But please – enough already. When making presentations to delegations of international visitors, I regularly ask whether they see such blatantly partisan manipulation of electoral laws at home. They look bewildered. Manipulation of electoral laws is to be expected of Russia’s Vladimir Putin and tinpot dictators, not top-tier democratic nations.

The United States has every reason to be proud of the legacy of our democratic republic, from its founding in the 18th century to the expansion of suffrage to introducing popular elections to bodies like the U.S. Senate. But now we’re moving backward – and the core explanation for that reversal is the willingness of our pundit and political classes to tolerate elected leaders putting partisan calculation above commitment to upholding our right to vote and receive fair representation.

As a start, we should systematically remove opportunities for elected officials to manipulate outcomes. New Jersey’s troubles started with vague provisions involving U.S. Senate vacancies that give Christie far too much leeway. Electoral laws should be clear and always designed to respect the voter. Similarly, we should remove the power of elected officials to draw their own district lines and create criteria-driven redistricting commissions in order to prevent the practice of allowing politicians to pick their voters before their voters pick them.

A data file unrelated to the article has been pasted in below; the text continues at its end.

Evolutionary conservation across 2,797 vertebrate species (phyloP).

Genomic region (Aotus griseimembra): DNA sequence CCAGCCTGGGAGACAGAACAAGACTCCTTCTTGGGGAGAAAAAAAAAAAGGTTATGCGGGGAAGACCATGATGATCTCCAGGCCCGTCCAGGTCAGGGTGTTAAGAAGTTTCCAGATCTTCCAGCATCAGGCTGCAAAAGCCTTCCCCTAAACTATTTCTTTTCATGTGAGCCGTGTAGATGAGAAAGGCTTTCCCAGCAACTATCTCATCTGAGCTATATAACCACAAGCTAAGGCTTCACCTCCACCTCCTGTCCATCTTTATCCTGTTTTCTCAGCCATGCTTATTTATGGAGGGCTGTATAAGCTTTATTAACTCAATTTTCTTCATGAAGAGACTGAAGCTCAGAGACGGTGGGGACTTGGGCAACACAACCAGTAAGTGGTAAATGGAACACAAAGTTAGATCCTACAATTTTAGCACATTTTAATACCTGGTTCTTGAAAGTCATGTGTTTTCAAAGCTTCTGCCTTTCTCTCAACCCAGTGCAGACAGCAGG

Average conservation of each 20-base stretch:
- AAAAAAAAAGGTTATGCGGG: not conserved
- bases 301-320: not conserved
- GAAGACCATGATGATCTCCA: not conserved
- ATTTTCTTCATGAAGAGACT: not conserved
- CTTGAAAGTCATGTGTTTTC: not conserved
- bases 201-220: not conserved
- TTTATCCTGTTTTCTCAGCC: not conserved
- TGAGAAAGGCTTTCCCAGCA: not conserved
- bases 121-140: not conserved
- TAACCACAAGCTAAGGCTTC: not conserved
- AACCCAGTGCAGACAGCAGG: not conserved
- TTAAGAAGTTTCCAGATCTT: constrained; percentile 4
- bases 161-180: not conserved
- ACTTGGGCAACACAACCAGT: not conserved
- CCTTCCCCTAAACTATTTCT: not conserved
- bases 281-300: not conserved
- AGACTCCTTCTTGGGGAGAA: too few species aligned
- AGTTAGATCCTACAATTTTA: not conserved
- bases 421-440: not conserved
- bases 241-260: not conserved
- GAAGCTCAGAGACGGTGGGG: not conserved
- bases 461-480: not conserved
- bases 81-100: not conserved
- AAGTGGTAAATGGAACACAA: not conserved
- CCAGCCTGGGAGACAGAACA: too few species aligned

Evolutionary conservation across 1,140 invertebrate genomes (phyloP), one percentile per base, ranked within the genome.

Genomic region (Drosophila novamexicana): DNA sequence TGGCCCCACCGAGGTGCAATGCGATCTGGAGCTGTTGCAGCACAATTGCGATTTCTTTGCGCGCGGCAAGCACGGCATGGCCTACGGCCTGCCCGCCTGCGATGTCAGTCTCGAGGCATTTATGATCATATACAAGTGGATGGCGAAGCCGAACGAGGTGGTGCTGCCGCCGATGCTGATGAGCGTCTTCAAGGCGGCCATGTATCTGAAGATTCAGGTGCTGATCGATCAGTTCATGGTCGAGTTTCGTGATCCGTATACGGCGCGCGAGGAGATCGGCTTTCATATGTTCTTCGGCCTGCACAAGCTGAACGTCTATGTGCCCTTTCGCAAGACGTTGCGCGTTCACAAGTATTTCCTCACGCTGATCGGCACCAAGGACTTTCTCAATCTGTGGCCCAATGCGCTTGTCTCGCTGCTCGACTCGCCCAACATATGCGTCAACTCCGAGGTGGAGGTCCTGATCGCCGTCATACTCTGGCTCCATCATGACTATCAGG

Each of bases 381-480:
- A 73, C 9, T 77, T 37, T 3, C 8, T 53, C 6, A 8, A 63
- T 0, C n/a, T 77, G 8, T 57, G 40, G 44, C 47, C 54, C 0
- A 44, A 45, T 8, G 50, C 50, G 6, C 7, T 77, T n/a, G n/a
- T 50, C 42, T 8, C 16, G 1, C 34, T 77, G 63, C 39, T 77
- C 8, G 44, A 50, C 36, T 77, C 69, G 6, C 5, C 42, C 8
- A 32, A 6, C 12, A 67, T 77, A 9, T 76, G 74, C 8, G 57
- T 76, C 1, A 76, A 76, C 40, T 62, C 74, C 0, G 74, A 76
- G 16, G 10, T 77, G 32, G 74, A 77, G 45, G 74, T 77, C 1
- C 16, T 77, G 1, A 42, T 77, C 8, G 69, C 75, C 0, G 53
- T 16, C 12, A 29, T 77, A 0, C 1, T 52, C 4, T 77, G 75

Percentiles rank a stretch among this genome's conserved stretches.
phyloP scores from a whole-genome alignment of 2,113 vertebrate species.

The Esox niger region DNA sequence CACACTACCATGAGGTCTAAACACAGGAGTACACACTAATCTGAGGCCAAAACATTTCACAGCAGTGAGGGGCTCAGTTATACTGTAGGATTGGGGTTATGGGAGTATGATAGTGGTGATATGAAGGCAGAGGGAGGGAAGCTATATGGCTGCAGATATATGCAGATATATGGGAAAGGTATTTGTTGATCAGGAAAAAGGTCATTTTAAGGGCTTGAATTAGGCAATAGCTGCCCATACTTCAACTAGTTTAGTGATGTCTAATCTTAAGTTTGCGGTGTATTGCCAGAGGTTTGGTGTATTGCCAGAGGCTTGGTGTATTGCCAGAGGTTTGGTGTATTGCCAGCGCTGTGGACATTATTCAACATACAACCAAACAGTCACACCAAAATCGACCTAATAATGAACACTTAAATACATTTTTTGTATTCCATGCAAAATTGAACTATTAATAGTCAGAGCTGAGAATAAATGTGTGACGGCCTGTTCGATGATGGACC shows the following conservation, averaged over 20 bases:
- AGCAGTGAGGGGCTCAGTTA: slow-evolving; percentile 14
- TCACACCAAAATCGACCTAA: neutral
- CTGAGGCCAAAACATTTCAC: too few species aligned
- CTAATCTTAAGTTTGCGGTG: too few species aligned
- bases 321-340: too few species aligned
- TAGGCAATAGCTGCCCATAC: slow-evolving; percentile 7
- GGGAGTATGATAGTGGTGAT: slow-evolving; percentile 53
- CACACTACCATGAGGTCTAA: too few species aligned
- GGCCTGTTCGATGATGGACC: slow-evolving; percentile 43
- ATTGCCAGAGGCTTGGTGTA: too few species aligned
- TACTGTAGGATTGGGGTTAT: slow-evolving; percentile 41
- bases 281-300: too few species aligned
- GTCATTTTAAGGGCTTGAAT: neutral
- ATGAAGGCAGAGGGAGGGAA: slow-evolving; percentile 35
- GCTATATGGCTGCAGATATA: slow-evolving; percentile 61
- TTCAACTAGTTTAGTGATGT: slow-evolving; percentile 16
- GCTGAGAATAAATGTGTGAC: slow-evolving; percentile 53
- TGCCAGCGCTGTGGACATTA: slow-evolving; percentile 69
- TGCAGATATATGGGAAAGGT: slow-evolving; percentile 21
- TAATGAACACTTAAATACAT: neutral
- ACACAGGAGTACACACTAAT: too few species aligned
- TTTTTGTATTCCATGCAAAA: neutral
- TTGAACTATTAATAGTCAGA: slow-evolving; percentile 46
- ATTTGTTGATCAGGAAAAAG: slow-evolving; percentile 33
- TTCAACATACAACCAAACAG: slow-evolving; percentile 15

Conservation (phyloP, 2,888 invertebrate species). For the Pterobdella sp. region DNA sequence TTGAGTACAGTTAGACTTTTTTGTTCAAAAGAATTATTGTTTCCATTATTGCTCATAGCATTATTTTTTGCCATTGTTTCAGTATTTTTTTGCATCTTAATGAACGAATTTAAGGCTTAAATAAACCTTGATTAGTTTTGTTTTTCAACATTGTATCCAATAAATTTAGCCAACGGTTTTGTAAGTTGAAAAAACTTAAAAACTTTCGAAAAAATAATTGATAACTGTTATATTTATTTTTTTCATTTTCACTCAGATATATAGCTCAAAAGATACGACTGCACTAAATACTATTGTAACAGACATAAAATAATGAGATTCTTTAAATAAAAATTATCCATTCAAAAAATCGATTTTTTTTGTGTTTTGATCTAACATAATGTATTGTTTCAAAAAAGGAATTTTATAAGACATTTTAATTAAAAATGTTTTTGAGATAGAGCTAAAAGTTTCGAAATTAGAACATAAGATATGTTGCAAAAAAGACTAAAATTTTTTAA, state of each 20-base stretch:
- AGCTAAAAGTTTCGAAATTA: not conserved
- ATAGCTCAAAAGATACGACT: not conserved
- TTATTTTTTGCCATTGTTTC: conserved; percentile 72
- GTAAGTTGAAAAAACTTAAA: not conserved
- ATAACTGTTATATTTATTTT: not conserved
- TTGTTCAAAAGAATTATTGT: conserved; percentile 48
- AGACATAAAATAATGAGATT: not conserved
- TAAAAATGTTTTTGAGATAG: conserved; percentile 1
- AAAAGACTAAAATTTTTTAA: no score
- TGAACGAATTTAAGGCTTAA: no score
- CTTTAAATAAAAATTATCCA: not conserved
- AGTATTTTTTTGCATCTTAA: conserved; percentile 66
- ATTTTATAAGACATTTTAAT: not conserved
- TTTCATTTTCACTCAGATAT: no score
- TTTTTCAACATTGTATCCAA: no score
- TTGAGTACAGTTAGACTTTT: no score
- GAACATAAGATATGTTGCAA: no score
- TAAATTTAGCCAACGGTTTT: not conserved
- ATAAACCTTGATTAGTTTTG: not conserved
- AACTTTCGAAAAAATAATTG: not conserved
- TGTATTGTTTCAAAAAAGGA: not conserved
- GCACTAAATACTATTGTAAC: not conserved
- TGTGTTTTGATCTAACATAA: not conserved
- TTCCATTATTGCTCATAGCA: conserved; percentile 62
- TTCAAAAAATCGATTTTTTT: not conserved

Fixing gerrymandering points to a broader need. We  need more voting laws that  always put voters. in control. No matter who draws district lines, for example, someone is going to lose out as long as we keep winner-take-all rules where 51% of voters in a district win 100% of representation. But we can replace one-seat districts with multi-seat districts desgned for elections with fair representation systems that allow like-minded voters to help elect candidates in proportion to their level of support — and make redistricting far less impactful than votes.

The same principle should be applied to voting access. Gaming voter registration can be eliminated by using modern know-how to ensure that that every eligible voter is registered exactly once, and no ineligible voter is registered. We should establish straightforward voter access laws that make it clear that any registered voter who wants to participate can do so. We should stop allowing partisans to administer elections and establish politically neutral bodies that can be held accountable to strong pro-voter standards.

Ultimately, we should have a national conversation about adding an explicit right to vote to the Constitution and tolerate such low voter turnout. We should stop giving politicians a pass when they clearly allow partisan calculation to govern their positions on voting laws. If enough elected officials make a public commitment to stop gaming the vote, political shenanigans like the New Jersey datemander will become unacceptable.